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Researching the Fortress of Louisbourg National Historic Site of Canada
  Recherche sur la Forteresse-de-Louisbourg Lieu historique national du Canada



Microfiche Report Series 83


Margaret Fortier


Fortress of Louisbourg

Part Three - Flora and Fauna


Although hunting was important to their subsistence, the French commented only infrequently on the wildlife of the island. Most information comes from general descriptions of Cape Breton written later. Some of the species which seem to have been present in the 18th century are now missing from the animal population of the island. Others, such as the white-tailed deer, have been re-introduced to Cape Breton after having been eliminated.

In describing the moose Denys noted that it could be either grey-white or red and black. [1] Years later Franquet reported the presence of an "orignal" that was "quasi blanc" in winter. These references suggest the presence on the island of the American elk or wapiti, as well as the moose. The elk changes colour in winter. It is almost as large as the moose, though there are differences in facial structure and in the antlers. [2] Pichon wrote that the "orignal" was as large and strong as a mule with a thick coat which was brown-grey in summer and nearly white in winter. He added that some believed it was what was also called the "elan" and in English the elk. [3] Shipping figures for 1785-88 indicate that both moose and elk hides were exported from Cape Breton. [4]

In 1729 De Laperelle reported that the orignal of Ile Royale was a kind of "boeuf Sauvage mais bien plus haut sur Ses jambes qui sont aussy plus fines". The flesh was good to eat, he said, but very dry. On the other hand, the tongue and muscle "passe pour Le plus delicat de toutte La bête". Denys commented that the moose made a good stew and could be preserved in salt. [5] Dodd disagreed with De Laperelle on the tastiness of the flesh of the moose, declaring that it made "the best Stake and soup in the World", but agreed that the "Moussle is by Epicures prefered [sic] to Turtle". He decried the wanton slaughter of the moose on Cape Breton, claiming that in 1788 11,000 moose skins were exported with the animals' carcasses being left in the woods to rot. [6]

This destruction of the moose and elk had begun decades earlier according to Charlevois. He wrote in 1746 that "Formerly the isle was well stocked with game, which is now scarce, especially the elk". [7] A history of Nova Scotia published in 1837 noted that:

The moose and cariboo ... are the principal animals [of Cape Breton]; the former now comparitively scarce, owing to an indiscriminate massacre which took place for the sake of the hides, soon after the English settled in the country. So murderous was the destruction of this fine animal, that hundreds of carcasses were left scattered along the shore from St. Ann's to Cape North; the stench from which was so great as to be wafted from the shore to vessels at a considerable distance at sea. [8]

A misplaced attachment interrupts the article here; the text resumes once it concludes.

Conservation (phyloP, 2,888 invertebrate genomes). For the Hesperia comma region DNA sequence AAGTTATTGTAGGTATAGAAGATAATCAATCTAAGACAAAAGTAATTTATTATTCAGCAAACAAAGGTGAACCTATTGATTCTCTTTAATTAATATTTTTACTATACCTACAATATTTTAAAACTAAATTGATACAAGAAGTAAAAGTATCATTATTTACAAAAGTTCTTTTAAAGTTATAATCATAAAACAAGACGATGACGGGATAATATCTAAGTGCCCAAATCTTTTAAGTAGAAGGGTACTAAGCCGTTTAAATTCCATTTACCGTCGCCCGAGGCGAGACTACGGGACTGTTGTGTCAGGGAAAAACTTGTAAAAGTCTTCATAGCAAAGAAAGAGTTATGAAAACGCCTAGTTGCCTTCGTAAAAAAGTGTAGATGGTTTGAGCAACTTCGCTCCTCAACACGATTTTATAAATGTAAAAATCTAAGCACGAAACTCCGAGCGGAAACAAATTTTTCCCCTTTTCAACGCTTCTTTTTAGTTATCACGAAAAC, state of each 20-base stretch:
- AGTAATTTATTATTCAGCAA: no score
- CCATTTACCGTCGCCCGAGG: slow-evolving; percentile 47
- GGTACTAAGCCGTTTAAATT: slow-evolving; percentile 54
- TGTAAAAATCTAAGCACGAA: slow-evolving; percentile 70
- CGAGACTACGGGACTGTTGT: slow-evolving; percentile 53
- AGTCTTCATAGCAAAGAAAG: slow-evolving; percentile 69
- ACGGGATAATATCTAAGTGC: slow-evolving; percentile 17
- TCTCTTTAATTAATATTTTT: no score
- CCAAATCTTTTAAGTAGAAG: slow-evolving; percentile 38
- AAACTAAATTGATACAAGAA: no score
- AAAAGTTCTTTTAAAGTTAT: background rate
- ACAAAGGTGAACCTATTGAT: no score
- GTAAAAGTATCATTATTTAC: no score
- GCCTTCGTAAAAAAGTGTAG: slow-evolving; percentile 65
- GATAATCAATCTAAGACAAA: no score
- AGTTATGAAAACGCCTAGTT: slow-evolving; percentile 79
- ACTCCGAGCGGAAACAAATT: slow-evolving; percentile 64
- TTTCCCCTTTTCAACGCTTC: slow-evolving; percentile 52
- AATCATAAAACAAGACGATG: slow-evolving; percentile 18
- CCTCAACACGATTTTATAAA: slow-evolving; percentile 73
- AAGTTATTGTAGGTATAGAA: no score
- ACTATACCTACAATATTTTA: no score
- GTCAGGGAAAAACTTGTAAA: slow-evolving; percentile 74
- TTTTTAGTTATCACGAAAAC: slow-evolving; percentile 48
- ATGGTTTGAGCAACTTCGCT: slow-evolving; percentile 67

This over-hunting resulted in the elimination of the moose and elk from Cape Breton by the beginning of the 20th century. The moose was re-introduced to the island in the 1940s. The elk remains absent from the island's wildlife population. [9]

In writing of the black bear Denys declared that it was as big as a large pig, with a thick coat, a large flat head, small ears, and a stub of a tail. Able to climb trees, the bear preferred eating acorn to carrion. It also scavaged along the shore for lobster and other fish washed up by the waves. The flesh of the bear, Denys felt, was good to eat, resembling veal in colour, but having a more delicate taste. Cubs of five to six months of age were also tender and tasty. A bear, he assured, would not attack a man unless it had been injured. [10]

Several people mentioned the presence of the black bear on Ile Royale, but Pichon claimed that there were also some with white fur. The "graisse nouvelle" of the bear, he said, was good to eat, and the meat of the bear cub was very delicate. [11] The white bears referred to by Pichon may have been polar bears which reached the island on ice floes, but it is doubtful that they were ever present in any great number. The natural habitat of this animal does not reach as far south as Cape Breton. [12] 

The Indians hunted bear and sold their skins. Shipping records from 1785-88 show that bear hides were exported from Cape Breton during those years. [13] By the middle of the 19th century the number of black bears on the island had been greatly reduced. [14] Today they still inhabit the northern part of the island, but are few in number.

The lynx, according to Denys, was a kind of cat, but much larger. It was able to climb trees and lived on other animals which it trapped. The fur of the lynx, he said, was greyish-white, while its flesh was light-coloured and good to eat. [15] Although the presence of the lynx was attested to by others in the 18th and early 19th centuries, no one other than Denys saw fit to describe it in any detail. [16] An inventory of the effects of Julien Fizel of Louisbourg in 1757 included six lynx furs valued at 30 livres. [17] Lynx are still found on Cape Breton, though they have been exterminated on mainland Nova Scotia. [18]